PEOPLE planning to use fireworks to add sparkle to their Royal Wedding celebrations are being urged to make sure they are safe and legal.
Simple guidelines have been drawn up by West Sussex County Council Trading Standards Service.
Graeme MacPherson, head of the service, said: “Whether you’re a street party organiser or holding a party in your garden, there are some important facts you need to bear in mind.”
The guidelines cover:
“Fireworks can only be bought from retailers that have a licence to sell them all year round. Because there are not many such outlets in the county you may try to buy fireworks on-line.
“This is fine – but an adult must sign for them on delivery,” said Mr MacPherson.
It is illegal to sell fireworks from a market or car boot sale.
“If you see them being sold in this way, walk away and let Trading Standards know on 01243 642124 – because not only is the seller committing an offence, there’s no guarantee the fireworks themselves will be safe,” he added,
Storing fireworks at home:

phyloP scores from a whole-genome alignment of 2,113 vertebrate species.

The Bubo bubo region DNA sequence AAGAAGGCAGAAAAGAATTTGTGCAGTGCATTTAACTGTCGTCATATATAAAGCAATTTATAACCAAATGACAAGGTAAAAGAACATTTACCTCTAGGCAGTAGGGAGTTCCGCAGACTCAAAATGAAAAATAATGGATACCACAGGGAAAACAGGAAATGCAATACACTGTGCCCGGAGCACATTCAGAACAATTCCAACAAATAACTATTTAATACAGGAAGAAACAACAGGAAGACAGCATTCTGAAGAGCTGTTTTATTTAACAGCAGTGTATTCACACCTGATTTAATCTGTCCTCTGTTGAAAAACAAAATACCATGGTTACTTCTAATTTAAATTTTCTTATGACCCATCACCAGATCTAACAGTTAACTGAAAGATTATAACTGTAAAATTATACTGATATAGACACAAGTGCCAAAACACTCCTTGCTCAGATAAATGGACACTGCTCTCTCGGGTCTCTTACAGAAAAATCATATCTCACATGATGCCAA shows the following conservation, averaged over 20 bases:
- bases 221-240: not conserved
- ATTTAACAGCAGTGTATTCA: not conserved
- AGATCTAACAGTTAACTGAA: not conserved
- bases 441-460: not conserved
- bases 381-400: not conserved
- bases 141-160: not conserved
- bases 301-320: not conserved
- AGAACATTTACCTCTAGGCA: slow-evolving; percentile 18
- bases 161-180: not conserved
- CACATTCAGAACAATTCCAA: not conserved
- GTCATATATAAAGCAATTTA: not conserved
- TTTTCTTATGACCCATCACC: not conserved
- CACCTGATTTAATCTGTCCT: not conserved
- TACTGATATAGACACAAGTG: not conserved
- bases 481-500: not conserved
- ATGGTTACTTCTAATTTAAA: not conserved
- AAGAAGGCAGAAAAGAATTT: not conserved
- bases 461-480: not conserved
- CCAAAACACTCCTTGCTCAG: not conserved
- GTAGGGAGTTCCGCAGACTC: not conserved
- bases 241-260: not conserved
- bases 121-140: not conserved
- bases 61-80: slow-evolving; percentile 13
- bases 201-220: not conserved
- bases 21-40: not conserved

“This is really a matter of common sense - keep the fireworks in their original packaging and away from any sources of ignition,” he said.
The Firework Code:
The main points of the code are:
· Plan your firework display to make it safe and enjoyable
· Keep fireworks in a closed box and use them one at a time
· Read and follow the instructions on each firework using a torch if necessary
· Light the firework at arm’s length with a taper and stand well back
· Keep naked flames, including cigarettes, away from fireworks
· Never return to a firework once it has been lit
· Don’t put fireworks in pockets and never throw them
· Direct any rocket fireworks well away from spectators.
Mr MacPherson added: “Finally, we would remind people to be a good neighbour and bear in mind it is illegal to let off fireworks after 11pm.”
Pete Bradbury, the county council’s cabinet member for public protection, said: “Our Trading Standards Service has issued this timely advice because we want everyone to enjoy their Royal Wedding celebrations, while at the same time staying safe.”
More information on firework safety is available from the Royal Society for the Protection of Accidents (RoSPA) at www.saferfireworks.com